Why action heroes are an endangered species

“Ray is working on old software, functioning in a world that no longer appreciates men as breadwinners and warriors. And there is a lot of pain in that.”
That’s Liev Schreiber talking about his eminently watchable LA “fixer” Ray Donovan in the superlative series of the same name.
I often think about his perceptive words as I see the changing roles required of men in modern society.
Because Liev is not entirely wrong.
The golden age of the warrior is passing.
Like mutant Wolverine riding off into the sunset in swansong Logan, the era of the lone tough guy riding into town to solve everyone’s problems with fists, guns or baseball bats is increasingly threatened.
Man’s one great advantage – his physical strength – is being eroded in a world where machines can perform manual labour faster and more efficiently.
On the big screen the fantasy still exists. We are continuously deluged with movies about mighty (albeit increasingly more-than-human) heroes, the latest iterations being the Avengers and X-Men series.
Yet back in the real world, the modern-day military superstar isn’t the human soldier: it’s the drone, delivering death from above, the missiles and cannons deployed by operators thousands of kilometres away from the battlefield.
These cubicle warriors pushing buttons in airconditioned comfort are not Wolverine or Ray Donovan types: rather they are ex-air force pilots, sent in to command the machines that have made them obsolete. There are now more drone pilots being trained than those that will ever see the insides of a cockpit.
For politicians scared of the bad press of humans coming back from overseas deployments in bodybags, the increasing use of drones is a blessing: not to mention the billions saved in ongoing human medical bills and pensions.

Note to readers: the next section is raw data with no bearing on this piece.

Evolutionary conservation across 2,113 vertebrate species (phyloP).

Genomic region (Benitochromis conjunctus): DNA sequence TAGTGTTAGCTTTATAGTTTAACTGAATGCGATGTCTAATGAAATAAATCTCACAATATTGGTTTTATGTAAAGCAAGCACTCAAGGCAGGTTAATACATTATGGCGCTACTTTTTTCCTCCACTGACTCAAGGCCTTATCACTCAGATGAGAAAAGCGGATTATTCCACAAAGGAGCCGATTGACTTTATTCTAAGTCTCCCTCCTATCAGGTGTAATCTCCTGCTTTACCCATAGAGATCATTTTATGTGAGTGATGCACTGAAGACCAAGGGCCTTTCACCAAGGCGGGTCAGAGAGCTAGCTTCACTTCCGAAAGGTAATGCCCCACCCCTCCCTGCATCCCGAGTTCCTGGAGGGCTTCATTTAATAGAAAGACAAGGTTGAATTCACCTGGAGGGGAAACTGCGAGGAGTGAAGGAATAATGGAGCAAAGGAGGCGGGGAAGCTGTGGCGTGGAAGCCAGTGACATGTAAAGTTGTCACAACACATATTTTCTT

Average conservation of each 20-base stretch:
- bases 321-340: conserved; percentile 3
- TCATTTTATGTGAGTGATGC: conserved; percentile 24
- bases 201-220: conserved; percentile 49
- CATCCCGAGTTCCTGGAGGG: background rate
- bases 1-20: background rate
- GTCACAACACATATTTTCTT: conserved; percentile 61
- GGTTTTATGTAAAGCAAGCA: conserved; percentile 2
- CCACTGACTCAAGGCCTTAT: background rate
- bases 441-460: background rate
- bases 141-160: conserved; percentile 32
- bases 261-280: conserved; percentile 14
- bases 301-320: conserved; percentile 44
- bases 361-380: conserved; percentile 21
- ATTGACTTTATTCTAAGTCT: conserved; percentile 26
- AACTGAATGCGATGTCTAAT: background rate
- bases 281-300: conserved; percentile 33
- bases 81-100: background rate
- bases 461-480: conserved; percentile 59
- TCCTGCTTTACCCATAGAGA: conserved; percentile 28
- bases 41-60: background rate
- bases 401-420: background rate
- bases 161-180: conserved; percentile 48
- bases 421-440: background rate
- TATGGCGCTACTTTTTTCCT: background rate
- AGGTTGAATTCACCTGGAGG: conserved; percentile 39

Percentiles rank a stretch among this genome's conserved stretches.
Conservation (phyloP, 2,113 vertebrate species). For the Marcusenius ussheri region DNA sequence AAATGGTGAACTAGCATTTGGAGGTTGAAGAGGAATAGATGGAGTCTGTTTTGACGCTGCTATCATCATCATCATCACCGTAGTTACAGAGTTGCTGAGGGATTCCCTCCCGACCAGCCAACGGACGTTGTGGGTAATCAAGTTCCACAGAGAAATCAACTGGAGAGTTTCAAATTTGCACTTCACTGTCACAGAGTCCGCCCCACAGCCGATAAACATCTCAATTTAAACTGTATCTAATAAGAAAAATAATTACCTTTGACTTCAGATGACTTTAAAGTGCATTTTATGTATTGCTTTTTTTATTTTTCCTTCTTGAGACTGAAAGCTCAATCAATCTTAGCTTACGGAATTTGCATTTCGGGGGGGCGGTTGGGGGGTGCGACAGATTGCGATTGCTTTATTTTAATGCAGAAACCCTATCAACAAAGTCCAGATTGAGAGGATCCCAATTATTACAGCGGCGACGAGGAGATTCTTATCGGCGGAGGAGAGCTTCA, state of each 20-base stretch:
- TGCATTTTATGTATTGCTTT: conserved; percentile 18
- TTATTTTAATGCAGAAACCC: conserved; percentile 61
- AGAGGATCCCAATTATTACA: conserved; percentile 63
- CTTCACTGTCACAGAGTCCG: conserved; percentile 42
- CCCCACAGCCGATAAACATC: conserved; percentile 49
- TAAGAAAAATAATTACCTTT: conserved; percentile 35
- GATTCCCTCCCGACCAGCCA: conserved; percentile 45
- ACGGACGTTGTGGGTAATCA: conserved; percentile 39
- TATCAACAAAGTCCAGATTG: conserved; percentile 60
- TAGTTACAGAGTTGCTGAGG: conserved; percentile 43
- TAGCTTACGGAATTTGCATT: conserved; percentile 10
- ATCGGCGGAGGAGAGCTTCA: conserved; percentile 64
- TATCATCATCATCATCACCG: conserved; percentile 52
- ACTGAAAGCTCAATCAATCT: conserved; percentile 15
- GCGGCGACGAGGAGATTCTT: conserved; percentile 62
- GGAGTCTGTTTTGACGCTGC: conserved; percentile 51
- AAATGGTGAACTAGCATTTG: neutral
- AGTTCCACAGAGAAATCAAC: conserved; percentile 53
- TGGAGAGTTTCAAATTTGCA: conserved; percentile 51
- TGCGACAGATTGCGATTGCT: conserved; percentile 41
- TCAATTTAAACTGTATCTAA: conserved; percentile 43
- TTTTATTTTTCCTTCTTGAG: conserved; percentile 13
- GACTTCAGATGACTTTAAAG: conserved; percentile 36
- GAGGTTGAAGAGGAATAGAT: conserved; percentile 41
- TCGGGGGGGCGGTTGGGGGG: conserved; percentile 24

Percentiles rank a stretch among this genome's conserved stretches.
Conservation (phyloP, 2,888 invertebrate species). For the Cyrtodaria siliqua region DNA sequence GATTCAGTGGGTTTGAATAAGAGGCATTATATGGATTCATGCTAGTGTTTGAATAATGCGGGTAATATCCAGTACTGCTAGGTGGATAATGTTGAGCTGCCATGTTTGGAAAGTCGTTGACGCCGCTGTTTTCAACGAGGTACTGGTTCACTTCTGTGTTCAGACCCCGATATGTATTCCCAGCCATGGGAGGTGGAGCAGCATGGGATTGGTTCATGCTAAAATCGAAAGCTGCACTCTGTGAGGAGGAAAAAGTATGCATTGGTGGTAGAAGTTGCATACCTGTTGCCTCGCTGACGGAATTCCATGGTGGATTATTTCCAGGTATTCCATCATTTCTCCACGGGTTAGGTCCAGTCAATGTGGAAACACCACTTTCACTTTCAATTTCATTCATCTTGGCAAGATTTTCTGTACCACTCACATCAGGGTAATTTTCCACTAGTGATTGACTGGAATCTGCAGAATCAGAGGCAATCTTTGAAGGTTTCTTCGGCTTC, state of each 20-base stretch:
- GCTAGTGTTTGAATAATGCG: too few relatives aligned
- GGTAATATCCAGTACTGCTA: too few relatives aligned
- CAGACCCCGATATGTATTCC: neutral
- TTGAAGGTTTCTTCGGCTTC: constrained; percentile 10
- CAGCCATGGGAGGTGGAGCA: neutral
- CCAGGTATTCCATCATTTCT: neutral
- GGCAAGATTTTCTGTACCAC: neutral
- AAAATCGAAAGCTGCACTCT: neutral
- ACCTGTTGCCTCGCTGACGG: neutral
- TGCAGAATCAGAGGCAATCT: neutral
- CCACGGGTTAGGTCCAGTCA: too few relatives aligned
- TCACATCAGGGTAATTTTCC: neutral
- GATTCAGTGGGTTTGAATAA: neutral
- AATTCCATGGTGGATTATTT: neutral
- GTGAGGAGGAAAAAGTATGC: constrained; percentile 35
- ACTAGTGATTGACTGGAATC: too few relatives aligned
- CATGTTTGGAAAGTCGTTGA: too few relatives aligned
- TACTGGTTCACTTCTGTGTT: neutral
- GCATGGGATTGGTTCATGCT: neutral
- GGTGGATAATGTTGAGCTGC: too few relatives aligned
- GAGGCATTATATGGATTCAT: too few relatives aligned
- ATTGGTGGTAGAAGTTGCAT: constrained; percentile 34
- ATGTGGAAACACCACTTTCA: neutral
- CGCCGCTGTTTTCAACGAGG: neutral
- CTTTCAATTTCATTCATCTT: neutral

We stand on the cusp of an explosion in autonomous weapons systems and AI. How long before enhanced tactical devices – the proper robots of science fiction lore and Terminator fever dreams, not just drones and border-guarding sentries and SWORDS weapons platforms  – will be employed en masse in combat?
When that happens – when we outsource the fighting to the machines – part of the identity of man as warrior will also disappear. One of the critical pathways man has used to prove his strength, worth and courage for millennia will disappear.
No doubt it will be an emasculating experience.
Once again The Simpsons, which predicted the Trump presidency, saw the future.
I give you this quote from The Secret War Of Lisa Simpson: “The wars of the future will not be fought on the battlefield or at sea. They will be fought in space, or possibly on top of a very tall mountain. In either case, most of the actual fighting will be done by small robots. And as you go forth today, remember always your duty is clear: To build and maintain those robots.”
The tale of Sparky The Hero Army Electrician does not excite the synapses of the male mind as much as say Conan The Barbarian. How will Hollywood make these technological functionaries seem heroic?
I have seen other signs at the coming action-man obsolescence in popular culture: in particular, the anti-hero The Punisher, whose widely anticipated TV series is coming soon to Netflix.
To quote the emissary of The Hand from Punisher Max: Homeless, as he refuses to take the contract to kill Frank “Punisher” Castle: “Frank Castle is an endangered species. And one does not hunt an endangered species. One preserves it. And marvels at its beauty. And on the day it finally succumbs and dies, one mourns its passing, knowing we may never see its like again.”
My own hero The Spartan feels the same psychic pain as Frank Castle and Ray Donovan. He is also an endangered species … and he knows it.
It is our duty to marvel at his heroism, along with that of Frank and Ray.
And on the day these heroes die, we will mourn their passing, know that we may never see their kind again.

My new military thriller Game Of Killers: The Spartan is available as an ebook here and a paperback here.

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